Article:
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December 22, 2019
served on Original Rice Cakes
That’s right. Salted vanilla peanut cacao spread.
It’s important in the life of a snacker to have a collection of condiments and spreads so vast you’ll never get bored. Or this is what we tell ourselves when we go hunting in the pantry for our precious salted vanilla peanut cacao spread. Everybody’s favorite ingredients—vanilla, peanuts and cacao—mixed together into a spread and there is nothing not to love about this fact.
This brilliant spread has the smooth, spreadable texture of peanut butter, but a rich, chocolaty flavor that we have to admit—tastes like frosting. The jar beside our keyboard as we speak won’t last too long. Homemade! Delicious! It whispers. Vegan! 100% Pure! We almost forgot one: Gluten-free! There’s a lot going on here. But this is a chocolate spread, people, made with powdered sugar. If you want health food, sub with maple syrup.
At first, we treated it like Nutiva (a healthier, vegan cousin of Nutella), spreading it on rice cakes and dipping apples in it because apparently we are still 8-year olds watching SpongeBob SquarePants after school. Then we graduated to eating it straight from the Mason jar in moments of need. But there’s so much more you can do. Actual cooking-wise, you can have a lot of fun playing with it in all of your favorite desserts. We make tahini hot chocolate with it (have you ever tried it? You need to try it!). Warm up your milk of choice with this spread and boom, salty vanilla PB cocoa is born.
Dollop it into your next banana bread batter or make PB chocolate cookies. Note that because the peanut cacao spread has added sugar in it, when you add it in any recipe, you’ll want to decrease the amount of sugar elsewhere to balance the sweetness.
So look into your crowded pantry—is that a tiny void between the buckwheat flour and dried persimmon? We know just the thing that can fit in there.
One lick and you will be in peanut butter cacao cabana heaven. This spread is:
Creamy ChocolatyPerfectly sweet Super easy to make Little salty + 100% shareable
Begging to be spread on anything and everything in your house. People and furniture included.INGREDIENTS
Combine peanuts and water into a bowl. Water level should be about half an inch over peanuts. Soak overnight. In the morning most of the water should have been absorbed by the peanuts. Drain remaining water.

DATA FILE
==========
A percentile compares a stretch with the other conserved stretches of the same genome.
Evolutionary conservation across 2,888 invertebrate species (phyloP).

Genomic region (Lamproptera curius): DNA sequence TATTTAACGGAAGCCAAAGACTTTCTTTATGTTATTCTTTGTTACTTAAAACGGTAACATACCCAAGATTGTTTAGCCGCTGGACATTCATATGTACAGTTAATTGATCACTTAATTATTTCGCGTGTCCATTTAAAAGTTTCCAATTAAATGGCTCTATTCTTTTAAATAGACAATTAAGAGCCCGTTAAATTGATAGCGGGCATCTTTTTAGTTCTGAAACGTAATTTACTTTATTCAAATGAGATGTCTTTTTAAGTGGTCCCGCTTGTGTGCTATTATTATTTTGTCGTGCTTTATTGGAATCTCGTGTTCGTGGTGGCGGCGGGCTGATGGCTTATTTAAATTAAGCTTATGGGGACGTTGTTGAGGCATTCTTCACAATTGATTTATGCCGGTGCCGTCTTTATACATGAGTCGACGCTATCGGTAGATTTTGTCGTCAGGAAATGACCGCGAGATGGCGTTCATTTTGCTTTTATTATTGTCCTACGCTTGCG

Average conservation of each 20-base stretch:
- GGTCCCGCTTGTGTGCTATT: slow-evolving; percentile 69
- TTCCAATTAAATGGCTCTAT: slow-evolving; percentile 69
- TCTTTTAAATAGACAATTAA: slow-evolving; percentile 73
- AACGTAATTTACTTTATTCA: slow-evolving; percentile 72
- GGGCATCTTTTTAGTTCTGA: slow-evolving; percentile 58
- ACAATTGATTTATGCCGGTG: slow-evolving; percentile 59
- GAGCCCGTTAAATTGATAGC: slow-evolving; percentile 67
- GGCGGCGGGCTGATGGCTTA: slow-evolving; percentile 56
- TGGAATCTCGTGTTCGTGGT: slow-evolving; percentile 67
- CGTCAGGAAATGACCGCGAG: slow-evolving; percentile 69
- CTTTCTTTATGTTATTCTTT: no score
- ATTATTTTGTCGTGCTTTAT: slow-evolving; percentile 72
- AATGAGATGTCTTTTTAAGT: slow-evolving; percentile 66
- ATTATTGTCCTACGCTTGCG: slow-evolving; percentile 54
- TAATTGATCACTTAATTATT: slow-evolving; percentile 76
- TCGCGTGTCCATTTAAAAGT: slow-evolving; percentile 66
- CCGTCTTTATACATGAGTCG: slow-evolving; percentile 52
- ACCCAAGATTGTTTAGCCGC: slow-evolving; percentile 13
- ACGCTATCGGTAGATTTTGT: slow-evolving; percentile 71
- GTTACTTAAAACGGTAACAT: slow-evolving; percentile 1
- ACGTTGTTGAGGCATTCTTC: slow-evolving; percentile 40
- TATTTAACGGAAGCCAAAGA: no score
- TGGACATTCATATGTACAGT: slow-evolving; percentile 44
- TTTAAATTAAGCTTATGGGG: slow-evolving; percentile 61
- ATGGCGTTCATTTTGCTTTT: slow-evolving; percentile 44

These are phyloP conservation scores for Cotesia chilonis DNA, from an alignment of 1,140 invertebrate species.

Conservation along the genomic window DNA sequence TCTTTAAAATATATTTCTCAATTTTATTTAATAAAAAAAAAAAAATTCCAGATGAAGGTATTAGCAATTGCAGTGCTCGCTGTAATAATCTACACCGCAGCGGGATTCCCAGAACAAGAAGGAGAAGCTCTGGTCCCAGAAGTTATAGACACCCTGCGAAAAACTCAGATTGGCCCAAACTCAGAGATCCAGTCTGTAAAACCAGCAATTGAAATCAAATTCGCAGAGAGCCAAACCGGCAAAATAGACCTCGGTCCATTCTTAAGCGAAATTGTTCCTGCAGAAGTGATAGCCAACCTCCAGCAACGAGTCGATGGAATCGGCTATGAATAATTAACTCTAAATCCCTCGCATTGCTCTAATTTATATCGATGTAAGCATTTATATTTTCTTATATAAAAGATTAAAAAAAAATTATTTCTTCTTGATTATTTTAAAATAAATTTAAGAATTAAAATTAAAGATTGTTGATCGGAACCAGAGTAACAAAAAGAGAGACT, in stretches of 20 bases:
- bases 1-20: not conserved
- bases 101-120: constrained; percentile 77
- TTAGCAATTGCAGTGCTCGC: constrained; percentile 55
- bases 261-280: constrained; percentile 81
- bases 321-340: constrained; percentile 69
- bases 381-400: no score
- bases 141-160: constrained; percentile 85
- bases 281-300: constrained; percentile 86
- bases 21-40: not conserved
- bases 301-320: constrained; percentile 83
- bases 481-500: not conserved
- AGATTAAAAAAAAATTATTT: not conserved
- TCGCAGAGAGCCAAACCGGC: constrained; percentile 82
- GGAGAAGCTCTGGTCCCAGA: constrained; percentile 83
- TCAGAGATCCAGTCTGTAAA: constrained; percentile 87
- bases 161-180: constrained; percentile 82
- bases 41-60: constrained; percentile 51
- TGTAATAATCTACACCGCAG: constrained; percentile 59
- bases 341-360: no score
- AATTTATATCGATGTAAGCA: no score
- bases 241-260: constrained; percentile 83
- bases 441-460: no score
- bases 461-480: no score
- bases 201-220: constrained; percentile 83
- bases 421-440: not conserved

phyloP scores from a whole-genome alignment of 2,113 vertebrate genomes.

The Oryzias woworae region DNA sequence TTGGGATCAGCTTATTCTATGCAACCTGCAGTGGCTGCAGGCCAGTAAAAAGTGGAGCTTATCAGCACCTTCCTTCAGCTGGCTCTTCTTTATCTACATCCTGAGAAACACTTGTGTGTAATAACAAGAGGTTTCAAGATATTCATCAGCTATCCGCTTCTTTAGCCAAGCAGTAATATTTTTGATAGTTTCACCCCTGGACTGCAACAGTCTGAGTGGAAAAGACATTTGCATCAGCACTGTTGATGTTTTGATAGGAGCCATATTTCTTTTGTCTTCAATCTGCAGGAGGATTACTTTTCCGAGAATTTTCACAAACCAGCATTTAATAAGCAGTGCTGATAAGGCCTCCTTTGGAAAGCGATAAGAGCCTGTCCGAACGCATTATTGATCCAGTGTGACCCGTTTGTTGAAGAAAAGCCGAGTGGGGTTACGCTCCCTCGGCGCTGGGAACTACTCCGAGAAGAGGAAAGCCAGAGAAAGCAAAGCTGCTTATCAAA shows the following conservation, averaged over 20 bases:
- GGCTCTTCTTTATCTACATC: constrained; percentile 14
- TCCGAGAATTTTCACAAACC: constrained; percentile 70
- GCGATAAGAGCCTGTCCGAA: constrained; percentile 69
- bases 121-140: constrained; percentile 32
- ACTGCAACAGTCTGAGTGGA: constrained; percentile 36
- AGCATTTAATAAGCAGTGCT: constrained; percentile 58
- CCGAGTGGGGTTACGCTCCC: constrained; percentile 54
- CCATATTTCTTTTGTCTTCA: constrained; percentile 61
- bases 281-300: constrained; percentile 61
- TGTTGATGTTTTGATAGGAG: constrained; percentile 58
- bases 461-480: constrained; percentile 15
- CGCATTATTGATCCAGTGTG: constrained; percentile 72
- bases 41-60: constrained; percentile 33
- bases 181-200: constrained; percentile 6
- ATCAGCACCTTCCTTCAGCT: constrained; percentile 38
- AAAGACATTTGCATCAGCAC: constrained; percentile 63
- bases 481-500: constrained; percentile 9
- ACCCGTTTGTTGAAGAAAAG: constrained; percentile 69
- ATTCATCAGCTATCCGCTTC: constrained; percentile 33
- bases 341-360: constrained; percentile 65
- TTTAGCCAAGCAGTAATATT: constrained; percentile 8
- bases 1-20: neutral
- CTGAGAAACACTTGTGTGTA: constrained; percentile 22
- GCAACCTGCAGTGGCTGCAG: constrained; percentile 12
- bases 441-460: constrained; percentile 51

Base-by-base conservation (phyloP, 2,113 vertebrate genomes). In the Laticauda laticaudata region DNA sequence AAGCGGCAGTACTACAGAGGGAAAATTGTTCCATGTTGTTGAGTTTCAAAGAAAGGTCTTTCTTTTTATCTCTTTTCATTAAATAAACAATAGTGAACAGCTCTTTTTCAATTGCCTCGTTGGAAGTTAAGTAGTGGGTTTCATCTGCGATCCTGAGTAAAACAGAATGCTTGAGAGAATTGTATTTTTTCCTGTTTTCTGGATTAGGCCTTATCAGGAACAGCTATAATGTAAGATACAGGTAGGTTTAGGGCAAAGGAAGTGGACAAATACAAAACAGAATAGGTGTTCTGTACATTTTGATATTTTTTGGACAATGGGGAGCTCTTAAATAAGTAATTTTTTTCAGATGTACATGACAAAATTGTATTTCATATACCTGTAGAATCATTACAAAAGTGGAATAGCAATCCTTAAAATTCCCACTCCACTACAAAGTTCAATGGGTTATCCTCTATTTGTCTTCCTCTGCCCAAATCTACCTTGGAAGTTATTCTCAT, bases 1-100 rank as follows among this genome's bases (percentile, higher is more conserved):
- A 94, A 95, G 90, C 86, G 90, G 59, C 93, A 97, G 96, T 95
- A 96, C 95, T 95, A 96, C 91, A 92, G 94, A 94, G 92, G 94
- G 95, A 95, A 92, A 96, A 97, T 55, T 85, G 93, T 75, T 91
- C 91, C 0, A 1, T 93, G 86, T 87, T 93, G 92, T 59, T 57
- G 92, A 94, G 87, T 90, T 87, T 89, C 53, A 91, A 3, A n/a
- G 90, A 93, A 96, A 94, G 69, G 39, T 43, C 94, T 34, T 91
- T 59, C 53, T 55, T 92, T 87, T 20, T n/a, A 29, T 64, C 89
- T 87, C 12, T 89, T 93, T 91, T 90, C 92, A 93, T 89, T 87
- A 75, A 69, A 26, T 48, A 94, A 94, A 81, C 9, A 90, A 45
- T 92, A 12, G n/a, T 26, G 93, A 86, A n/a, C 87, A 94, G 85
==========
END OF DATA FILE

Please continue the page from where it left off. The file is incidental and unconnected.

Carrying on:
INSTRUCTIONS 1. Preheat oven to 250 degrees F. Layer peanuts on a baking sheet and roast for about half an hour.
2. Place roasted peanuts in the food processor and blend until creamy and smooth, scraping sides down as needed. If it’s having trouble processing, you can add a bit of neutral oil (such as peanut oil) or if you want to keep this spread healthy-ish, then add 2 TSPs of water instead. It shouldn’t take more than 8-10 minutes.
3. Add salt, vanilla extract, sugar, melted cacao butter and pulse a few times to combine.
4. Transfer to a jar or container and keep at room temperature for up to several weeks.
If you can’t find unsalted peanuts, simply use lightly salted or salted and don’t add any additional salt to the spread itself. Just know that salted peanuts may yield an overly-salted mixture.
PRO TIP: If you are craving crunchy, lightly salted oven roasted peanuts, then with this recipe you can fill two needs with one deed. Not only are they a great snack, these peanuts make amazing gifts too (nudge nudge Christmas nudge nudge). One of our favorite ways to enjoy peanuts is by roasting them. Combine peanuts, salt and water into a bowl and let them soak for 8 hours. Pre-heat oven to 250 F. Layer peanuts on a baking sheet and roast for about an hour until most of the water dries off but peanuts are still chewy. Increase temperature to 300 and continue to roast for another 30 minutes or until the desired crunch is attained. Remove from the oven and let cool completely. To peel your peanuts, rub them between your palms several times. Enjoy right away or store in an airtight container for later use.
The beans are processed at low temperatures and are considered raw. Once milled into powder, it contains a much higher amount of enzymes, minerals, and nutrients. That’s cacao powder. It tastes more bitter than cocoa powder but offers more nutritional content and is considered more natural.
Cocoa powder, on the other hand, is created when the beans are processed at a much higher temperature. The beans are not only fermented but also roasted (cacao powder only involves fermentation). Without further processing, the cocoa is naturally acidic in taste. The finely ground and sifted product is sold as “natural cocoa”. Compared to cacao power, a tradeoff is that it may lack in the nutrients due to the additional heating.
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December 15, 2019
Lentils in the morning, lentils in the evening, lentils at suppertime. We stan lentils over here at Smartbite Snacks. What’s not to love? They're cheap, relatively quick-cooking, packed with protein, and cute as hell. And, to top it all off, they're an essential component of one of our all-time favorite food categories: The Soup Group.
The soup weather is here to stay for a while and nothing makes us crave soup like a little bit of rain and little bit of freezing temperatures. Red lentils are your mush-town friends when you crave that fall-apart texture when you’re making that thick, full of chunks and flavor coconut-y + mushroom-y lentil and tomato curry. Oh, hell yeah. It’s starting to smell like soup.
September 16, 2019
September 07, 2019
We don't put junk in our snacks and we don't send it either.
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